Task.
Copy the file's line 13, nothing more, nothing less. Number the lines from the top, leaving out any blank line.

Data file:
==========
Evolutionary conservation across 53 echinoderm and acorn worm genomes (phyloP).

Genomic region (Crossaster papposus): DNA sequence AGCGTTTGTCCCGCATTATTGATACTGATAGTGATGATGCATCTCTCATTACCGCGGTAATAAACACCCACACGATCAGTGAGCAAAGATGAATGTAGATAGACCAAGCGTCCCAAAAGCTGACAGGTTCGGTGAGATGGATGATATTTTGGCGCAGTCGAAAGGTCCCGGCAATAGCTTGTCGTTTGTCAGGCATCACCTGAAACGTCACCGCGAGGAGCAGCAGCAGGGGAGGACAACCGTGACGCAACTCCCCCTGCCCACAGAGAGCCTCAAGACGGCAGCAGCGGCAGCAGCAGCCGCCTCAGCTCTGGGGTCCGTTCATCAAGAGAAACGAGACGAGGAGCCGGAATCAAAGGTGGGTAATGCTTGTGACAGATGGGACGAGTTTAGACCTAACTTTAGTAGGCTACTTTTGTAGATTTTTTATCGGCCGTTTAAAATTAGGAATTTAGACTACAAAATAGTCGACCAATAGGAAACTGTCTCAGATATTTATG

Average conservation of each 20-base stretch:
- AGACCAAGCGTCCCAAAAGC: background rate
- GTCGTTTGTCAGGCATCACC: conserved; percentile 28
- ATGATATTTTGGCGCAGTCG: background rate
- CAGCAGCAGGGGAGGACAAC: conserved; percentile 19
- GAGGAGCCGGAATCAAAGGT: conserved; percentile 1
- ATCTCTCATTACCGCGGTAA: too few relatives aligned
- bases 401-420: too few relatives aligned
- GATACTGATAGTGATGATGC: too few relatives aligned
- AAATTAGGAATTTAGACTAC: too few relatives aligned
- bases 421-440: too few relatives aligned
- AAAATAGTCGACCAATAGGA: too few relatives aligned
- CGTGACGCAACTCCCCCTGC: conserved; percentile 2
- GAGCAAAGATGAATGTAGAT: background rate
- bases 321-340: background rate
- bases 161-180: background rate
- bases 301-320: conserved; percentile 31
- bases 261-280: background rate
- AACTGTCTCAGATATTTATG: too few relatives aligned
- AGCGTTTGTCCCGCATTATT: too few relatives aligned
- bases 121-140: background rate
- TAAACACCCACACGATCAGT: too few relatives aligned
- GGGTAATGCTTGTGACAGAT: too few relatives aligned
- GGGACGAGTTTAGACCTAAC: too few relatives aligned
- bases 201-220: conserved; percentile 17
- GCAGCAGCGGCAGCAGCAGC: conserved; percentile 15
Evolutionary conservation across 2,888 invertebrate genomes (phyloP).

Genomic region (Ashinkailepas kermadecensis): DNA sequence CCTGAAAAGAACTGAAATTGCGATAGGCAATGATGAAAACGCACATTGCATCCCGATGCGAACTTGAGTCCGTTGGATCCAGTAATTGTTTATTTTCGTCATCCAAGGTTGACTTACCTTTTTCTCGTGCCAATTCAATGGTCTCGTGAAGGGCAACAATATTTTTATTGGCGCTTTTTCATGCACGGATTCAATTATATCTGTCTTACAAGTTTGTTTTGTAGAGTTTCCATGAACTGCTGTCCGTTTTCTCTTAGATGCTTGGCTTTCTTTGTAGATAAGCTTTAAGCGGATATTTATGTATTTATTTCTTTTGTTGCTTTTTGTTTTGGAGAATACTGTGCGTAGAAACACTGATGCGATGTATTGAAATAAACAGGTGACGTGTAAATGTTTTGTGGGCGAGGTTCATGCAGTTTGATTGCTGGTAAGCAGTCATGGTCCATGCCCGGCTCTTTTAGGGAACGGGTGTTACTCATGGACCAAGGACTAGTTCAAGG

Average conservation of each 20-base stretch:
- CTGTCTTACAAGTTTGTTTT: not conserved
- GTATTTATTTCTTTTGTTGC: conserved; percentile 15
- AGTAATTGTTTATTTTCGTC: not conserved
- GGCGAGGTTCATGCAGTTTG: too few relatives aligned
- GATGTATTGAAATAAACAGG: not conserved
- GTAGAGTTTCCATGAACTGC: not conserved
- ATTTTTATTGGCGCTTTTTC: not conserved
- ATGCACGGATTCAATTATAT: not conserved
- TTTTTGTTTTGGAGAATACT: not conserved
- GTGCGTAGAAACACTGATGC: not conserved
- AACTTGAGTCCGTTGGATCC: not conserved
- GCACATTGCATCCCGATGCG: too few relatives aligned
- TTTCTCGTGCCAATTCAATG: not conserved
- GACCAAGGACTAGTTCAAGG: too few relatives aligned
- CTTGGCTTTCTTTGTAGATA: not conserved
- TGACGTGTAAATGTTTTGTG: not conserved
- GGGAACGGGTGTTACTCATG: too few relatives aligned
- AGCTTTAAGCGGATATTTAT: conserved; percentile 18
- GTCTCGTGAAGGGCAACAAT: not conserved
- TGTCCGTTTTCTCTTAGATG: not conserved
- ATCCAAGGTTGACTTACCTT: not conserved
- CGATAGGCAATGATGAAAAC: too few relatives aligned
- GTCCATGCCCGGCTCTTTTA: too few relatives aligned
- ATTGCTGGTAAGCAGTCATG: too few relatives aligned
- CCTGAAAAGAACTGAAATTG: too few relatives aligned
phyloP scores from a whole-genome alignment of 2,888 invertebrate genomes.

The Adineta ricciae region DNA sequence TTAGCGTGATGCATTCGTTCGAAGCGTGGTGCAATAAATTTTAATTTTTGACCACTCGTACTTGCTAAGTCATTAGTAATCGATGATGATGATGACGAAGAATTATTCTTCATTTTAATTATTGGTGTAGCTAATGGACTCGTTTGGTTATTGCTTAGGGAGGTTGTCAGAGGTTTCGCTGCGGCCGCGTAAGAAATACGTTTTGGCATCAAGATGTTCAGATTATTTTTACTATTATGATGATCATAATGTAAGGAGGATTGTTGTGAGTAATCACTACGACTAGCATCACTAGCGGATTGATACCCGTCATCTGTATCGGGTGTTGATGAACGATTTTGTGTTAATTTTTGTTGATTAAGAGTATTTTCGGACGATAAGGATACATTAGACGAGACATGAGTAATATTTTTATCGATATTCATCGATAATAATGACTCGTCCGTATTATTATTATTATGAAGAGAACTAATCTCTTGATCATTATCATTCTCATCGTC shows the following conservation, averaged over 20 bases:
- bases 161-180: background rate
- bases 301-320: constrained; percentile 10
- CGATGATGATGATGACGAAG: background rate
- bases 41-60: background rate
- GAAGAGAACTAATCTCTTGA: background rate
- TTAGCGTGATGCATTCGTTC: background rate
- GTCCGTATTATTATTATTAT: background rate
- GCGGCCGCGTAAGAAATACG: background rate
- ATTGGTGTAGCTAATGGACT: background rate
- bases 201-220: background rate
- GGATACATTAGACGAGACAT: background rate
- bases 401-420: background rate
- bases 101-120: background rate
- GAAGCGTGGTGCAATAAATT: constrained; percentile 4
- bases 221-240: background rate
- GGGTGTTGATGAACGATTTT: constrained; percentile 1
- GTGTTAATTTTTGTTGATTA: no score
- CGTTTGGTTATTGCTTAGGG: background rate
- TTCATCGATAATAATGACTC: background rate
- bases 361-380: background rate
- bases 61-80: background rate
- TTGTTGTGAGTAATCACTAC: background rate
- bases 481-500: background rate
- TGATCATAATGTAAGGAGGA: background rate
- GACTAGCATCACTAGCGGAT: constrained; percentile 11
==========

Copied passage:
- bases 421-440: too few relatives aligned